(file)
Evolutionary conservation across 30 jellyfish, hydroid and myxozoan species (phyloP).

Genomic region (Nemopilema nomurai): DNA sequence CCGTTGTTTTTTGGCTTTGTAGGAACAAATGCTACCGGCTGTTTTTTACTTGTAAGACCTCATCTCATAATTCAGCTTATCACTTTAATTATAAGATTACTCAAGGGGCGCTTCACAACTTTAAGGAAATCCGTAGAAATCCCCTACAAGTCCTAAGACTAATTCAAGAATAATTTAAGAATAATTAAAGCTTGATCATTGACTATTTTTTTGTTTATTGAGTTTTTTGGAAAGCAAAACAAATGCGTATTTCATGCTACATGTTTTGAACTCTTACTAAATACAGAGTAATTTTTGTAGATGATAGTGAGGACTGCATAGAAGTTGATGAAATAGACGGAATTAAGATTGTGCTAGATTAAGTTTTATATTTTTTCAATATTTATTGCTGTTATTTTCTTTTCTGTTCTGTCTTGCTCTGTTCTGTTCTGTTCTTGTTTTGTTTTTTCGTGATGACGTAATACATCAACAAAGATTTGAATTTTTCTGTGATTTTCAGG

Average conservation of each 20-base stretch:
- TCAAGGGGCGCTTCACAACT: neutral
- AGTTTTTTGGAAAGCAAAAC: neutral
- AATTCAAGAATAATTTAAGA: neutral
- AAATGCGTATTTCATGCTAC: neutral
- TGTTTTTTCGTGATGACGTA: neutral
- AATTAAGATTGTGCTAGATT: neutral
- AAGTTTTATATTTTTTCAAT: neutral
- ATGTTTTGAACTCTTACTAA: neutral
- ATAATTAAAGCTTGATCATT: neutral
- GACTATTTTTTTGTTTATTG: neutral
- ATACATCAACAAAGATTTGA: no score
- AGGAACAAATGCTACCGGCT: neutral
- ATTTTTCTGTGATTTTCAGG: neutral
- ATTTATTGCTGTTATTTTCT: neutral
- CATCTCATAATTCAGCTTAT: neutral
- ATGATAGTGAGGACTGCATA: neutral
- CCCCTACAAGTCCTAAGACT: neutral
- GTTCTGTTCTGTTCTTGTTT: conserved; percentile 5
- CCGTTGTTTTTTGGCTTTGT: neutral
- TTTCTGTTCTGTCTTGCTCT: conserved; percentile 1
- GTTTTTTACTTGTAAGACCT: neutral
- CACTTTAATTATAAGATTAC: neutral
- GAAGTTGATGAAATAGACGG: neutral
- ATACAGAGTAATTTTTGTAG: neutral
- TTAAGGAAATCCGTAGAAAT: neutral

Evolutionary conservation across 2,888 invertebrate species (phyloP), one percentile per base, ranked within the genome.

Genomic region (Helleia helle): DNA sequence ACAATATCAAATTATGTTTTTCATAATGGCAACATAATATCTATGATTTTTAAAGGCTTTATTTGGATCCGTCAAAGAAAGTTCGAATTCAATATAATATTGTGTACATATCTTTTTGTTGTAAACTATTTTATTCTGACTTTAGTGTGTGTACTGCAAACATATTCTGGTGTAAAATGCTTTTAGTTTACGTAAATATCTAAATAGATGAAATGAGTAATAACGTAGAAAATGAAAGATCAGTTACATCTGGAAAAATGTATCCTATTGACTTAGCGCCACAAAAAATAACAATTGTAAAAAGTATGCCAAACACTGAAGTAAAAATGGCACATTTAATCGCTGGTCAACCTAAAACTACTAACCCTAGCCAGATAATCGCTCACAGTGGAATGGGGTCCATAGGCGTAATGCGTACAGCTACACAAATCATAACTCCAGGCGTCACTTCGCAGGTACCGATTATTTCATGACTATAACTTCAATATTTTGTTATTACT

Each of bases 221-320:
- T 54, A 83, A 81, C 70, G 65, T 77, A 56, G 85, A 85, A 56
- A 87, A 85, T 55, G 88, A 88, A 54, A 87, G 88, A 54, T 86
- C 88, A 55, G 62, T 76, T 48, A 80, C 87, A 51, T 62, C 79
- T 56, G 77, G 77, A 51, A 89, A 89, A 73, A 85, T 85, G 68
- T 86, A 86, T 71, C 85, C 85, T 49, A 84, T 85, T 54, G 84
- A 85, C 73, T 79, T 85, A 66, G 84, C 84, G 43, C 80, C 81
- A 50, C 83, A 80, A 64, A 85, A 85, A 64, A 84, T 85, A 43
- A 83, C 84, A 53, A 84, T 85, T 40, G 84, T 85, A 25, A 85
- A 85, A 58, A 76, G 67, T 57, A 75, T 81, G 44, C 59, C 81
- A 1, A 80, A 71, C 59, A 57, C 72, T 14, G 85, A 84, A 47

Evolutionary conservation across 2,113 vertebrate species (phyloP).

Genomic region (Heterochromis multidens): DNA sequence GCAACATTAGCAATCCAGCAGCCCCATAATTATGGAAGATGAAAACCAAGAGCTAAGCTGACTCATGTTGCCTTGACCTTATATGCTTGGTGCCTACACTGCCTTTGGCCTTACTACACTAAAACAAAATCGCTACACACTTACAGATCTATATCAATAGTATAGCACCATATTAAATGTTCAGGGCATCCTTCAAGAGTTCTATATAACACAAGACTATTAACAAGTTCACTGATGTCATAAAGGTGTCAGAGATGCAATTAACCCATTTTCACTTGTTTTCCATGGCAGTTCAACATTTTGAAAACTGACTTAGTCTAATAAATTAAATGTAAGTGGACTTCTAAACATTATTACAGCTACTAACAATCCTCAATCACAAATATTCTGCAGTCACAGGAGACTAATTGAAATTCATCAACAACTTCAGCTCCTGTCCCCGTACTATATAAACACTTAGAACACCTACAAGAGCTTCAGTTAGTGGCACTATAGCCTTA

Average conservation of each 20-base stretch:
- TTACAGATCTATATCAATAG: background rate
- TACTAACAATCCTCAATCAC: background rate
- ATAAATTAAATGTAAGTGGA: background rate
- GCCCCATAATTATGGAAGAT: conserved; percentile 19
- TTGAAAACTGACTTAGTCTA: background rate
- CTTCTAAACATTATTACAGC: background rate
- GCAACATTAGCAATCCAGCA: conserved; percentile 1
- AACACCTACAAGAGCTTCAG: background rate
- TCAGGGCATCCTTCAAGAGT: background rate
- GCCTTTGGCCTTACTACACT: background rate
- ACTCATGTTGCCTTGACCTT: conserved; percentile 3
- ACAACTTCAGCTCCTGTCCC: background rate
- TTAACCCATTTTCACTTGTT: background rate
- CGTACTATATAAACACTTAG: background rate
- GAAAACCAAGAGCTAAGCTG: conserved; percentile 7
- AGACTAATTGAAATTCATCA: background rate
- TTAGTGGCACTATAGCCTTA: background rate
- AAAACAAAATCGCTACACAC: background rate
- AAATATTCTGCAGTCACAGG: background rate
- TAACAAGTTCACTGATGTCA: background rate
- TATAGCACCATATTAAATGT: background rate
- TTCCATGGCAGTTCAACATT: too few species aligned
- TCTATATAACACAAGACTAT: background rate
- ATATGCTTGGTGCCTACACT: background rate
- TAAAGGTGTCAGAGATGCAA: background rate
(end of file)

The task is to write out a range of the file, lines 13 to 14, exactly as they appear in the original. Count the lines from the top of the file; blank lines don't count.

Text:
- GACTATTTTTTTGTTTATTG: neutral
- ATACATCAACAAAGATTTGA: no score